"Thank you, Doctor Andrew, for coming so late in the night. You do not know how relieved I am that you are here now," Abigail declared, though she did not look one bit relieved, more anxious than anything.

"It's no problem, Miss. It's why I'm here. Is…your mother doing better," asked Doctor Andrew, sympathy dripping from his every word. He had obviously made many late night trips. He was used to it, for it was part of his job. He had to be there for people at every hour of the day.

Abigail sadly shook her head in response. "I'm afraid she is doing worse than when I sent Harriett for you. She's constantly coughing, her head is hot, and I'm…worried." Tears were on the verge of forming, but she tried to be brave. She didn't want to break down. She wanted to stay strong for her mother, and besides, she tried to believe there was some way that this illness would pass and that everything would be better.

The doctor nodded sympathetically. "Where is she?"

Without a single word, Abigail turned around with the candle lighting her way and led the doctor her mother's room, where she was having yet another coughing fit. The doctor followed and went to work, checking her temperature, and her symptoms. It didn't look good, but Doctor Andrew never did mattered much. "Do you mind warming up some water?"

Abigail once more didn't say a word, for she was still in a state of shock, but she swiftly walked out the room and did as she was asked. When she arrived back, the doctor looked at her and shook his head lightly. "I'm…so sorry. There's nothing I can do for you mother."

Abigail tried not to cry, but tears came. She walked over to her mother and sat by her side, stroking her hand, ever so gently. Her mother looked so pale, so weak. It was hard to believe that it was only a week ago that she was walking around, perfectly fine. She looked far from fine now. It was the plain and simple truth.

For hours, Abigail had not heard her mother utter a word, only small groans, and of course, the coughs. But after a few minutes by her side, stroking her hand, her mother spoke, leaning in to whisper something in her daughter's ear. Abigail leaned forward and listed. "Please forgive me," she said simply. "stay strong. You're uncle…in California, he'll help you."

After those words were said, everything went quiet, and the doctor simply laid his hand on the woman affectionately. The hand that Abigail had been stroking now turned limp, and just like that Abigail had no mother. She was gone. No more would she lay her eyes upon those blue eyes, those She was utterly, and completely alone in the world. Her mother was no longer alive, no longer able to care for her, as she had been for years. Silently, Abigail let some tears flow down her check as she rested her head on her mother's lifeless body. She felt a hand touch her shoulder, one she knew to be the doctor's. "I'm very sorry for your loss," he said, and Abigail knew he meant every word.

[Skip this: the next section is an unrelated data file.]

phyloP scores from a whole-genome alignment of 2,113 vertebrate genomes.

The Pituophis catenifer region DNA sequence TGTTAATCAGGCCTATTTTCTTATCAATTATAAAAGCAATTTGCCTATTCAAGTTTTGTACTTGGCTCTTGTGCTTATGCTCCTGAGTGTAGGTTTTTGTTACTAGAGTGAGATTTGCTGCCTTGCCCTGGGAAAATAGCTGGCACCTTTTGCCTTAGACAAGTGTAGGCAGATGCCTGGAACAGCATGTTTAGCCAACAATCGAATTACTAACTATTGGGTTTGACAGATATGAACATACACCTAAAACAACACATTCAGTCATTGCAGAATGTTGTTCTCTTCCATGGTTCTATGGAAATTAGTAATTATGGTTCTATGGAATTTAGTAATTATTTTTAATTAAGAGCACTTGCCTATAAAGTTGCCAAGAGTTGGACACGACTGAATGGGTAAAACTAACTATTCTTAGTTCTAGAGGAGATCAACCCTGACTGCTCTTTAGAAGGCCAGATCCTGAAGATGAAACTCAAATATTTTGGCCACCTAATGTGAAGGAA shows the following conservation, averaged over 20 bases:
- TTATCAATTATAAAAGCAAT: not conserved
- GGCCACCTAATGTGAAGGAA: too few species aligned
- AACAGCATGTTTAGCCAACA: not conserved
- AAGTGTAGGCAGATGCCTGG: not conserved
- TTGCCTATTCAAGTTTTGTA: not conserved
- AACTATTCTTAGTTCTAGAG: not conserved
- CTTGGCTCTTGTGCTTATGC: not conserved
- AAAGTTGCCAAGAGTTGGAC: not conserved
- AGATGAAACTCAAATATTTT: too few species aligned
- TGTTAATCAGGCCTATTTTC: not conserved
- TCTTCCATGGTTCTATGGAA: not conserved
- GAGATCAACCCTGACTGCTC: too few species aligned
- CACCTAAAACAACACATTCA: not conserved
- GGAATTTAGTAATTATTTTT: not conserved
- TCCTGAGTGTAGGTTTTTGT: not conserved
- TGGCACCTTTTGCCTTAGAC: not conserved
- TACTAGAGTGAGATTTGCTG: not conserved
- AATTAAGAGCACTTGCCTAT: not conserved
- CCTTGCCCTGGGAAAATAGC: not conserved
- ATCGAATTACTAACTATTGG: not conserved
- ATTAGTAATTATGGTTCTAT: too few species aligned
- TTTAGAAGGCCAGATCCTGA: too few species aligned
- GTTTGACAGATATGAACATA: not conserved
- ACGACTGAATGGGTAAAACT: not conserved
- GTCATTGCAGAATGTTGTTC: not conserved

Looking up after a second, she gave a weak smile and answered, "thank you." Time seemed to stop for Abigail as she sat there by the bed, willing her mother to breathe once more. But it never happened. It took a few hours, but Harriet finally suggested that she get some sleep. The doctor left, and Abigail laid down, but sleep was impossible. Every time she closed her eyes, the image of her lifeless mother burned in her head. It was impossible to erase.

Thoughts of what she would do now, also tormented her mind, but luckily she remembered her mother's words, and realized she did have somewhere to go, even if it was the last place she wanted to be: California. People had told stories about gold and riches, but she honestly did not care. She had everything she wanted right here in Virginia, so what was the point in traveling so far? No, she didn't seem to have a choice. She was still young, only seventeen with no prospect of marriage. Maybe there were some men who were interested in her, but she had not returned that interest. She had always this high idea of marriage, something her mother and begged her to put aside. Abigail was no convinced. Now, she wondered if it would have been better if she had listened to her mother. She would have been married and taken care of. Not that she wanted to depend on the man for the rest of her life, but she would not have to worry about her situation because she couldn't necessarily live on her own. Abigail came to eventually realize that she was fortunate in one aspect, though: she was born an only child and had not the burden of taking care of a younger sibling. Not that she didn't want one. She had always hoped, always wished she could, but for as long as she could remember, it was only her mother and she. Now, she was completely and utterly alone.